Consequently, I decided to build a general-purpose interface that could be used in other applications. I found that the AT89C worked well. The result of my design was a solution that offers a nibble wide input and output interface that, though tailored to connect to the PC parallel port, could be used anywhere else. Using an capacity controller to parallelize serial ADC data might be considered overkill.
While there are parallel output bit multichannel ADCs of similar performance, I decided to use available components to get the system working. The microcontroller serial port operates in mode 0, in which the serial port dataxheet as a shift register, either as input or output.
In the shift register mode, the TxD pin supplies the shift clock, and the RxD pin provides the data or reads the external data as per the direction. The controller programs the serial port as an output shift register in the beginning of the acquisition cycle during which the MAX needs the 8-bit control byte that contains conversion parameters, channel number, and so on.
After the 8-bit data is shifted out, the controller program converts the serial port as an input shift register and reads back the converted ADC data as 2 bytes.
Figure 4 shows the block diagram, and Figure 5 see page 55 shows the circuit schematic.
89C Datasheet(PDF) – ATMEL Corporation
Figure 6 shows the wiring scheme to connect the controller board to the PC printer adapter. A trigger input that triggers the converter into the requested mode.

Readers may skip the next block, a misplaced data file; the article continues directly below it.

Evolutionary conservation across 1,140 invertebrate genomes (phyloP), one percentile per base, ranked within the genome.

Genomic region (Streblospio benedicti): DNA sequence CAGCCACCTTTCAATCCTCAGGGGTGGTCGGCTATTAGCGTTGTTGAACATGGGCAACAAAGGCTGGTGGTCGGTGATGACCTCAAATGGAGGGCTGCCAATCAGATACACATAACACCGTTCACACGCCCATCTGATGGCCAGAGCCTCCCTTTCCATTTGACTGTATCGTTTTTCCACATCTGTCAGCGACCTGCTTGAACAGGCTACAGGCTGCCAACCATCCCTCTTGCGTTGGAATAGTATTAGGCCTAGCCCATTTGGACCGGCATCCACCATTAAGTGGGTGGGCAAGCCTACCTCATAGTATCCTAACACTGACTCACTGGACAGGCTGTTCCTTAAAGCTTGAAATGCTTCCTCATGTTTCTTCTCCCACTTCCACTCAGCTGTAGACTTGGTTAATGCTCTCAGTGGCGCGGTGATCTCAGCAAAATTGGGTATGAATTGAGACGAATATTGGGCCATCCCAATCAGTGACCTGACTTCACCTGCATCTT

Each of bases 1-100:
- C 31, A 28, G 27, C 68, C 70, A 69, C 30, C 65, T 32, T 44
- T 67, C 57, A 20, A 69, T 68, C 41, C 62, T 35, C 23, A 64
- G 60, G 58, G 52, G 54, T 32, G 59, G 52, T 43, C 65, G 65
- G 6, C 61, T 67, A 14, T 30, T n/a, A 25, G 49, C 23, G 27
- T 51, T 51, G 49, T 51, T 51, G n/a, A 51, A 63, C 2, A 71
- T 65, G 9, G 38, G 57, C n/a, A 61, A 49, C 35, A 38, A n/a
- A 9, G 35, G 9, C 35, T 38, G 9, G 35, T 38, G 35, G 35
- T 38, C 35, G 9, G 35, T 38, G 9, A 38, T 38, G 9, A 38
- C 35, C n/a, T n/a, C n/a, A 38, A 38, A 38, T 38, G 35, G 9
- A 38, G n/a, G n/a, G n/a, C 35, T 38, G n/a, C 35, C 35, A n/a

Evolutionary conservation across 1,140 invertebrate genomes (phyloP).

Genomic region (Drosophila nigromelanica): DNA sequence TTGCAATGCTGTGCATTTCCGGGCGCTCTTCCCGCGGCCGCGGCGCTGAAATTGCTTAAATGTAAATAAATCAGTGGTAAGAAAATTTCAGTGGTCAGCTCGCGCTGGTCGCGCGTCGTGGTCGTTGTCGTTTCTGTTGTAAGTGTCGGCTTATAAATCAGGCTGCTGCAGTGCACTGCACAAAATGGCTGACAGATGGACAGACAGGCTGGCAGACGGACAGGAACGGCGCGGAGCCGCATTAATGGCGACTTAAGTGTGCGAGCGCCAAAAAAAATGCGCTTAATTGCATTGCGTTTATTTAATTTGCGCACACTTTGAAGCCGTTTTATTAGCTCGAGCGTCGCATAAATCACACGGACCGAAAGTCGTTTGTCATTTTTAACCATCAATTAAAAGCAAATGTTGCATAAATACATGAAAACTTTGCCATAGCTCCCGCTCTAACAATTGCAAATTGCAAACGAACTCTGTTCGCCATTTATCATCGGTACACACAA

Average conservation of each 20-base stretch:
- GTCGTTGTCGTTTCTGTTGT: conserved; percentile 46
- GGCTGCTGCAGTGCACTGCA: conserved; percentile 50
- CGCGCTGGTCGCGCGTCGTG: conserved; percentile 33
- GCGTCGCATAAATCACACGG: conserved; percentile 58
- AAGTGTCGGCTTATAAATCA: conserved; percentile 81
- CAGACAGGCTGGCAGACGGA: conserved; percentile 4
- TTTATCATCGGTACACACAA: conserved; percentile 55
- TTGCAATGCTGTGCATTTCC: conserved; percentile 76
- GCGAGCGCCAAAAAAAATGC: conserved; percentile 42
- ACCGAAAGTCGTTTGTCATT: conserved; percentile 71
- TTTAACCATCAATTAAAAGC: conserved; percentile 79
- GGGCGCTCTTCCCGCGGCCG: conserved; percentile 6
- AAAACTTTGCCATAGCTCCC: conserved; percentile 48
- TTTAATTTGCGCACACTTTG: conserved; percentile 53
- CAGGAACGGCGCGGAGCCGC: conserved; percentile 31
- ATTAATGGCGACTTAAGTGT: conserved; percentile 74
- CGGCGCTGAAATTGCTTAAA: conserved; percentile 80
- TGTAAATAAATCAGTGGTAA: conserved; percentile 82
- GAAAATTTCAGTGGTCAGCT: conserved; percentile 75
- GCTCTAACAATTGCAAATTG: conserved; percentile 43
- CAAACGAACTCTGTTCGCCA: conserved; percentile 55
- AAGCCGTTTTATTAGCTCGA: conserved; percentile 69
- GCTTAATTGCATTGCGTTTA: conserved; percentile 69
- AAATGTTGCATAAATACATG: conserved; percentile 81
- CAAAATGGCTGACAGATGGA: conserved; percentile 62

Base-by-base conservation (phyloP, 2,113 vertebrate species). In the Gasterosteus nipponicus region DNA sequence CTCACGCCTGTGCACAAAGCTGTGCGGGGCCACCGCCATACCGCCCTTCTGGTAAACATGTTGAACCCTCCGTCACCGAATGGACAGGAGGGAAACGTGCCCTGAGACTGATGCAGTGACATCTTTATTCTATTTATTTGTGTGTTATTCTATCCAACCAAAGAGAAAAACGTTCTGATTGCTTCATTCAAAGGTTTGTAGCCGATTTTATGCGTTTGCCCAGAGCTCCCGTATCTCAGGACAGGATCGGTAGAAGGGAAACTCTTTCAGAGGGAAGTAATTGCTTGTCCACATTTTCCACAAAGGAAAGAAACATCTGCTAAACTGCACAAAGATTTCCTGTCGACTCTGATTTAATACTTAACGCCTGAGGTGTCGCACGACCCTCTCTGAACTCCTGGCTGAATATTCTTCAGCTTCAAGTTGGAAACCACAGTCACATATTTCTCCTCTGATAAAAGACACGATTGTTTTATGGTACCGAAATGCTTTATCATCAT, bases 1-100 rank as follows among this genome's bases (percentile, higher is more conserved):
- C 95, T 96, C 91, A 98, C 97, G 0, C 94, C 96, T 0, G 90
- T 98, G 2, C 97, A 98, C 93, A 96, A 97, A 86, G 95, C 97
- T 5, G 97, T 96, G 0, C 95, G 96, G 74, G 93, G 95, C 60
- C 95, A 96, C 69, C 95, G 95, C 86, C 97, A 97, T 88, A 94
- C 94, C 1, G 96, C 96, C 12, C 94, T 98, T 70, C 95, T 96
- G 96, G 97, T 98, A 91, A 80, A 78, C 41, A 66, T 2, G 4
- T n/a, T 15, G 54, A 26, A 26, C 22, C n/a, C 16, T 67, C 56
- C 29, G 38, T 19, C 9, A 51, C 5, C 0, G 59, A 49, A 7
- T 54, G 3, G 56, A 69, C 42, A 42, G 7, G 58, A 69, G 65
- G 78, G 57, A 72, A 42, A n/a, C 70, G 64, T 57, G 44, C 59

A clear-status input that is used to erase previous status information. The converter outputs are:. A done flag that indicates the end of operation. An error flag indicating an attempt to launch a nonimplemented mode of operation.
The mode input to the converter determines what task the controller will perform when it is triggered. With 4 bits of mode input, up to 16 modes see Table 3 of operation can be implemented. For this design, only 11 combinations are required; the rest can be used later for expansion. Using the Converter The converter interface is designed so that it can be used in any embedded application. The interface is ideally suited for data acquisition on PC compatibles using the parallel printer adapter signals.
Atmel’s AT89C Microcontroller | Dr Dobb’s
The converter provides access to eight channels of bit ADC. The analog input voltage range of the ADC is 0 to 4. Listing Three is C code to interface the controller through the PC parallel port. My good friend Dr.